UPDATE – Ruby has a pretty awesome way to track the exit status of a shell command

Well I have to eat humble pie regarding my last rant on Ruby’s lack of decent exit status shell method. It turns out Ruby has a far more sophisticated method of accomplish this, which somewhat blows out both PHP and Python out of the water. The answer lies with the Process core module, in particular the Process.fork and Process.spawn methods. The main difference between these two Process methods is that the Process.fork method will let you run Ruby code in separate child processes from the mother process, while the Process.spawn method will let you call an external application (think of exec) also have it run in a separate child process independent from the main process.

pid, status = Process.wait2

puts “PID: #{pid.inspect}”
puts ‘——————–‘
puts “Exit status: #{status.exitstatus}”


alpha03:tests tony$ ruby exitstatus.rb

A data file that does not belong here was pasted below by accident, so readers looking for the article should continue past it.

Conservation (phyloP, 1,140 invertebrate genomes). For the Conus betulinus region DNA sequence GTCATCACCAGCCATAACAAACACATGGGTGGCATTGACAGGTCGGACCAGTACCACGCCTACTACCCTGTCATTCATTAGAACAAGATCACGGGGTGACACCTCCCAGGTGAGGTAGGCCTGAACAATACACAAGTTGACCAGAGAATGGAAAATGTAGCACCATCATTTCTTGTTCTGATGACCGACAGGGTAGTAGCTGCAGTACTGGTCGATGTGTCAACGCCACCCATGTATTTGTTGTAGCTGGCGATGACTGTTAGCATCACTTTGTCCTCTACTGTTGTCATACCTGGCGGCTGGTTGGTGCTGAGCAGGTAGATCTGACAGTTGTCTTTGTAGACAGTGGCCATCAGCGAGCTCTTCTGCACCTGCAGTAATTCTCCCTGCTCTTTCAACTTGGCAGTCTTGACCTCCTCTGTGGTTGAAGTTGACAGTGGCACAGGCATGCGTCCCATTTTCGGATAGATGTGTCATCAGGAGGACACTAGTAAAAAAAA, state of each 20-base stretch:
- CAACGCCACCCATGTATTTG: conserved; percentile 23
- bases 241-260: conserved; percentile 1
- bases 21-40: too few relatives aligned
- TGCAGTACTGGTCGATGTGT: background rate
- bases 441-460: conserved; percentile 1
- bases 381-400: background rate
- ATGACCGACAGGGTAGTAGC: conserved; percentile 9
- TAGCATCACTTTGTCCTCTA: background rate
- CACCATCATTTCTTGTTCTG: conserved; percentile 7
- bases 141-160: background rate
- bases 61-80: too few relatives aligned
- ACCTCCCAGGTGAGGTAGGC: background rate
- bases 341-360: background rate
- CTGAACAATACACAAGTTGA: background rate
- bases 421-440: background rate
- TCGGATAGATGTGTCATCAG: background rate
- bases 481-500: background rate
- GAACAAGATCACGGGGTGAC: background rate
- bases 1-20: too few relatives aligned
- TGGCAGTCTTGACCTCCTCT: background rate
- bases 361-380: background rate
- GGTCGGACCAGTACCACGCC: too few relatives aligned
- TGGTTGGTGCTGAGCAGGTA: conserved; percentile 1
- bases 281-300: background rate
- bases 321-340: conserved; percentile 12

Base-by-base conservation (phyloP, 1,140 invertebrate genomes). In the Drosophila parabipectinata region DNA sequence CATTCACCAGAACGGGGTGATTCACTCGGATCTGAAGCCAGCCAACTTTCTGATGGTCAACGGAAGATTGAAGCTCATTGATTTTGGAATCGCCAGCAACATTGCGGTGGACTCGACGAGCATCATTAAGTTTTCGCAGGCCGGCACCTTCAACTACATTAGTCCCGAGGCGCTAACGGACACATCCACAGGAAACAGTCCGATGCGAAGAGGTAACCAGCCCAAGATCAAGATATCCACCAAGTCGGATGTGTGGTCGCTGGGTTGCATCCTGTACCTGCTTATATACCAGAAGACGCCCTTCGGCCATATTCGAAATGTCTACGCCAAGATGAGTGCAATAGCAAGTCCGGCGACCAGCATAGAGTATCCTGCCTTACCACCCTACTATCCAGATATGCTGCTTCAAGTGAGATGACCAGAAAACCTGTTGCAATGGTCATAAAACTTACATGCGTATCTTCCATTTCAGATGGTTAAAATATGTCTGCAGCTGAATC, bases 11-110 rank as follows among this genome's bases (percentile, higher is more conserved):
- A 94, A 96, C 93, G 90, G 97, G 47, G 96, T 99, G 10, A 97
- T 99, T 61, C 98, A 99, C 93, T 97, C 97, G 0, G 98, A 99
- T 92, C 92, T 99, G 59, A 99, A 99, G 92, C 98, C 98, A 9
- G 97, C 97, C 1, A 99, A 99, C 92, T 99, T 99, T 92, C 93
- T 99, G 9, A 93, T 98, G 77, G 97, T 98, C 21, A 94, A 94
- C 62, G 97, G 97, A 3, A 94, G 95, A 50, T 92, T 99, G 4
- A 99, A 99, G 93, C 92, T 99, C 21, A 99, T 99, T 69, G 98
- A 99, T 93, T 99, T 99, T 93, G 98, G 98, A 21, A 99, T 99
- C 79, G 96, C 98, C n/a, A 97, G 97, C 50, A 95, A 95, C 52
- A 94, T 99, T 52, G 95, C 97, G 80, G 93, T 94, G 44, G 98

PID: 520
Exit status: 0

The thing that I really liked about both Process.fork and Process.spawn methods is that you can omit the Process.waitpid (for fork)/Process.waitpid2 (for spawn) and Ruby will just fork/spawn the process in the background without having to wait for it to finish. This is makes writing daemon Ruby scripts a breeze.

Process.spawn("arpspoof -i eth1 -t 192.168.108, :out => ['script-output.txt', "a+"], :err=> ['script-error.txt', "a+"])

In the above example, a spawned arpspoof process is created in the background and it’s activity is logged in either the script-output.txt or script-error.txt files, If for some reason you need to keep a track of the spawned process, you can call it via the Process.detach method.


Documentation of the Ruby Process module:

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